Haze of the Sun

September 6, 2019

Haze of the Sun is my third work for looping pedal and solo guitar. It is easiest if the guitar has an internal pickup. The lineout from the pickup goes to the looping pedal, and then from the looper to an amplifier.

My approach is to set up a two or four measure loop and subsequently let the loop record indefinitely as more parts are added. As sections change, the continuous loop is erased with a new ones starting. Haze of the Sun has three sections and the first part combines some simple melodic lines and a couple of rhythmic figures.

The second section opens with a technique I learned from Leo Brouwer that he employed in l’Espiral Eterna. It asks the player to use the nail from a left hand finger to press a treble string down in the upper register where there are no frets. This produces a percussive click, which has a bit of pitch in the sound. At the beginning of the second section, I ask the player to press the string down over the sound hole hard enough that the edge of the wood functions like a fret. The first two 16ths have a sounding pitch that is a little higher than the theoretical 24th fret. I have written those pitches as high E with and 8va over them. This is only an approximate pitch – it will vary with each guitar. For the second two 16ths, the player should release the downward pressure so that the nail on the string produces a click with much less pitch in the sound. These notes are indicated with x shaped noteheads. In the third section I use this sound with a Brazilian clave rhythm. It sits around a high B and I suggest playing this on the second string, over the soundhole, using the wood edge as a fret.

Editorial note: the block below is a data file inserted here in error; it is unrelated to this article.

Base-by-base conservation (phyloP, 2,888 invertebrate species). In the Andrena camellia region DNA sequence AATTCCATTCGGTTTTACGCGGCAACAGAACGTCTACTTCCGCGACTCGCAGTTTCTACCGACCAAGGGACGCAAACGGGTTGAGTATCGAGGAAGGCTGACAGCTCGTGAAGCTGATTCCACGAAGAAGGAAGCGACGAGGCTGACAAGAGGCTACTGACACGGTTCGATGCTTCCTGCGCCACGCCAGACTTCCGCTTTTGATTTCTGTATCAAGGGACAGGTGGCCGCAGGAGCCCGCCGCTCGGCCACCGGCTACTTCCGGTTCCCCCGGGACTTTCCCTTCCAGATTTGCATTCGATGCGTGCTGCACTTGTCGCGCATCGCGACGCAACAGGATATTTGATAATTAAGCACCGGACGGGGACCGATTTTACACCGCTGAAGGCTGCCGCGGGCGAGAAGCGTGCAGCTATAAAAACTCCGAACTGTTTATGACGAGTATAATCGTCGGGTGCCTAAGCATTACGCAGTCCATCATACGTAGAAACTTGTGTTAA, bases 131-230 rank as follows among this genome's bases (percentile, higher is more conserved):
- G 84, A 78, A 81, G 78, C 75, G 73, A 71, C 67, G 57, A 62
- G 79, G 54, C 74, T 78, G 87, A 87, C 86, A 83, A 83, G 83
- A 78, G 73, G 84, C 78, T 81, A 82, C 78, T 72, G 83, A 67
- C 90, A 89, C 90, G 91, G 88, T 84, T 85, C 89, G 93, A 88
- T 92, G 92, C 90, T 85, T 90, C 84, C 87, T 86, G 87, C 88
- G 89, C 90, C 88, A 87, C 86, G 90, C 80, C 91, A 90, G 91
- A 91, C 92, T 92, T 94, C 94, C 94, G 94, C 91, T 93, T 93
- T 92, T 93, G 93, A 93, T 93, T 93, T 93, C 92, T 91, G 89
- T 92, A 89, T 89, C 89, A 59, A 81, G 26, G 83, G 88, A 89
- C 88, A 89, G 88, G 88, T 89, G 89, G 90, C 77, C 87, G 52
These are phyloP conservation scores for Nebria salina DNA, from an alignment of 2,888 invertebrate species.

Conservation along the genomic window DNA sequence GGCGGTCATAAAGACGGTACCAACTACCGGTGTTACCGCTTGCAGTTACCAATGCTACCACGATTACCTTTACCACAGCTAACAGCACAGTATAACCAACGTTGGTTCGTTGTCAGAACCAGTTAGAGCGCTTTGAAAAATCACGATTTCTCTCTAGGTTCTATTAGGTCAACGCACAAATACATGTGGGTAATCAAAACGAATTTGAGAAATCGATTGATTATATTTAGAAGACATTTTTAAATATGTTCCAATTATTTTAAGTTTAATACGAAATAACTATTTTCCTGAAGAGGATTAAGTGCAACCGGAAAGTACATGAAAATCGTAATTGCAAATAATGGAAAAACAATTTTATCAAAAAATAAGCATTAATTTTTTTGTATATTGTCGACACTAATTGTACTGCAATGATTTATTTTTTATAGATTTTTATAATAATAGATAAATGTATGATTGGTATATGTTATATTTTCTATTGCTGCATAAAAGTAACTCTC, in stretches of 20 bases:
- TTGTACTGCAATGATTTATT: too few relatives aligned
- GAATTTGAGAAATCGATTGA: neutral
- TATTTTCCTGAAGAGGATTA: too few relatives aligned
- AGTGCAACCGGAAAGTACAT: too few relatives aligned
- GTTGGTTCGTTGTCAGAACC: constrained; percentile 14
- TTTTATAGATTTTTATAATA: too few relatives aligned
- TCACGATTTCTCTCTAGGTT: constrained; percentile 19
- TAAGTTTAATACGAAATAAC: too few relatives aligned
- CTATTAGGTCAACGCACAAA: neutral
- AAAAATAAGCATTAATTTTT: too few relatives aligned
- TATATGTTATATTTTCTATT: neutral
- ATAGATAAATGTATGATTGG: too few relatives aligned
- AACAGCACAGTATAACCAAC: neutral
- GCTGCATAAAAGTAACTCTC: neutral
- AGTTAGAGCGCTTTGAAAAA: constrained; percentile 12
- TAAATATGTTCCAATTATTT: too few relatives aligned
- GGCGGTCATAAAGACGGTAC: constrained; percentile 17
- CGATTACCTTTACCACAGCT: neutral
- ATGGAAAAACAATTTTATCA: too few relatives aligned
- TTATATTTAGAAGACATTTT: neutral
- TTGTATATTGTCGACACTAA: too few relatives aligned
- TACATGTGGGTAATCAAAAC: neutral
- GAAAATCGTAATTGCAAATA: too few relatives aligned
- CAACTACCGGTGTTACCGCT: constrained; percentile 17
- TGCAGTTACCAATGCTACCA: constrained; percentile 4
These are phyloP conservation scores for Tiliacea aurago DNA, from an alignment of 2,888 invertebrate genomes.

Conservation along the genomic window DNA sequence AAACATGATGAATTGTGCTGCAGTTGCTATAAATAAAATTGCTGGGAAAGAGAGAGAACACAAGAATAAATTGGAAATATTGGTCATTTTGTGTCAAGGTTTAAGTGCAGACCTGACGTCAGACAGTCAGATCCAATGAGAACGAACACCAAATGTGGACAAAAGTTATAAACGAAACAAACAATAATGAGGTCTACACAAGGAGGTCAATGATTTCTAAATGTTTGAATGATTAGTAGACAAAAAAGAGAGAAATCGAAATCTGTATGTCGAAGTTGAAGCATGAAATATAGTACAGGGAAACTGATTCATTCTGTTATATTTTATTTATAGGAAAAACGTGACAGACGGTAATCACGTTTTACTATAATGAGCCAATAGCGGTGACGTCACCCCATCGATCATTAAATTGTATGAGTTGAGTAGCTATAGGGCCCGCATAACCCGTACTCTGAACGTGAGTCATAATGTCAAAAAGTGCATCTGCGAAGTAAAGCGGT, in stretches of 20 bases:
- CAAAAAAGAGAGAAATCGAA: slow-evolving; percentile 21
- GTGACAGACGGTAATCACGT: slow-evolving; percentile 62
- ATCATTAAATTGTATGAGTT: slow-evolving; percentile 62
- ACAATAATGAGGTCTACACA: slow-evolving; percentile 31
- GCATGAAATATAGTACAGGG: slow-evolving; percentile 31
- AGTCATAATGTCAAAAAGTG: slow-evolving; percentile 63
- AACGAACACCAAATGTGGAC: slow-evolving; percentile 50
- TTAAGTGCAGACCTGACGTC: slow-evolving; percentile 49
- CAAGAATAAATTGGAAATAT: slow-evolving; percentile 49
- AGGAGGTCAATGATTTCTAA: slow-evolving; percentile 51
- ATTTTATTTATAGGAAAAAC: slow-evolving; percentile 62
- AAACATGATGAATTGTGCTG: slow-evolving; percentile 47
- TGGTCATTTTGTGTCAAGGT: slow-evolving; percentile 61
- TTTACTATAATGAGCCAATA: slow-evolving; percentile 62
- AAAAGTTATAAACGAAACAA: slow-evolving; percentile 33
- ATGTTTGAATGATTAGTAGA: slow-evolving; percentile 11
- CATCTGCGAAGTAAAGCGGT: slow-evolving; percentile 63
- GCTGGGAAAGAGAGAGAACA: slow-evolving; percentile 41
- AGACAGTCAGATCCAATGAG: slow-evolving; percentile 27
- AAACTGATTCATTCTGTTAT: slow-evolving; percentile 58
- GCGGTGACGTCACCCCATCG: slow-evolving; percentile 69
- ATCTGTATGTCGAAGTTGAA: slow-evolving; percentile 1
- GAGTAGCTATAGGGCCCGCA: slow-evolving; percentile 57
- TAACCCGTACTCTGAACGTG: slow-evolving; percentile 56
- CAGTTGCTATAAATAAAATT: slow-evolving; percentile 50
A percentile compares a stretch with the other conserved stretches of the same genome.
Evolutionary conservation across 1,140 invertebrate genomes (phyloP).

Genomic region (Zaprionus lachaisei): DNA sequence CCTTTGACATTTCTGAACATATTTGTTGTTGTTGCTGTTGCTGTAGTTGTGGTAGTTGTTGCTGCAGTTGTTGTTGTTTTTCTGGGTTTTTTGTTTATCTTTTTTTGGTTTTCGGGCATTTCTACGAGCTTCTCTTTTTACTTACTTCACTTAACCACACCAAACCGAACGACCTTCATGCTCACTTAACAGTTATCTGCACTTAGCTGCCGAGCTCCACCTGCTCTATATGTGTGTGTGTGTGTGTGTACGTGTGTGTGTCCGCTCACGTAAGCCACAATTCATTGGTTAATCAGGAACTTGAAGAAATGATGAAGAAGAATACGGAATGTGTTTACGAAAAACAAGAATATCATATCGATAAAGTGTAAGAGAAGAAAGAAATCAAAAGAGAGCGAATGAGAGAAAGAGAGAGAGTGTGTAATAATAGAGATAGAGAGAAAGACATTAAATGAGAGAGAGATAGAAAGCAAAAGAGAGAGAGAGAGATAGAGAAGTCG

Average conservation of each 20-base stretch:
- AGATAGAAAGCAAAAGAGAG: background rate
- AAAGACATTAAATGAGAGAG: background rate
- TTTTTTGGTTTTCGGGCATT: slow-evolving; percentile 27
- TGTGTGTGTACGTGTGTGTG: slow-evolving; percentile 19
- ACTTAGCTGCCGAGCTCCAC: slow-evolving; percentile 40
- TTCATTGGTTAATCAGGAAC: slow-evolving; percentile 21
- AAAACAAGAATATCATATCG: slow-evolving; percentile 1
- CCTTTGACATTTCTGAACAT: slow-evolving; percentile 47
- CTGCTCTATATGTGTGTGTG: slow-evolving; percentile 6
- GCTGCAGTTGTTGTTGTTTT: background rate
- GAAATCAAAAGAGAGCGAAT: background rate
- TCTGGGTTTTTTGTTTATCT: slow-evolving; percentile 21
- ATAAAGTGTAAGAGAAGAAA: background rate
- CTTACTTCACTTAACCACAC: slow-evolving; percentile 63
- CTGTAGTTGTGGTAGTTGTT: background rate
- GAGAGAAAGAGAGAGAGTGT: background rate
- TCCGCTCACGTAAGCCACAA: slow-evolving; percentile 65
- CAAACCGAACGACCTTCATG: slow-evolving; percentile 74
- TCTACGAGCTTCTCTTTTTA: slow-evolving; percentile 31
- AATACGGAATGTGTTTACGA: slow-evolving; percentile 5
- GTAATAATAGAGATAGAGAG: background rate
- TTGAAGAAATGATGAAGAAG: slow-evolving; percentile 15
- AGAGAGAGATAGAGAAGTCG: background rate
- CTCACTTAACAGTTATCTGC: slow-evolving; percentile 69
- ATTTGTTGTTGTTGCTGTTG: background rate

The other technique used in these sections is sometimes called the snare drum effect. This requires one to cross a lower string over the next highest string in the area between frets seven and twelve. This is the middle third of the string length and the tension to hold the strings in place while playing is manageable. This percussive twang has a buzz, which is a bit like the snares rattling on a drum, but is also pitched like a Balaphon. I have notated these parts with square noteheads and approximate pitches. These indications give the pitch where the upper of the two strings would normally sound when fretted. Layers of rhythm build through each of these parts to the final descending chromatic line, which concludes with a single sound after the looping is stopped and erased.


William Beauvais
February 28, 2019
Toronto, Ontario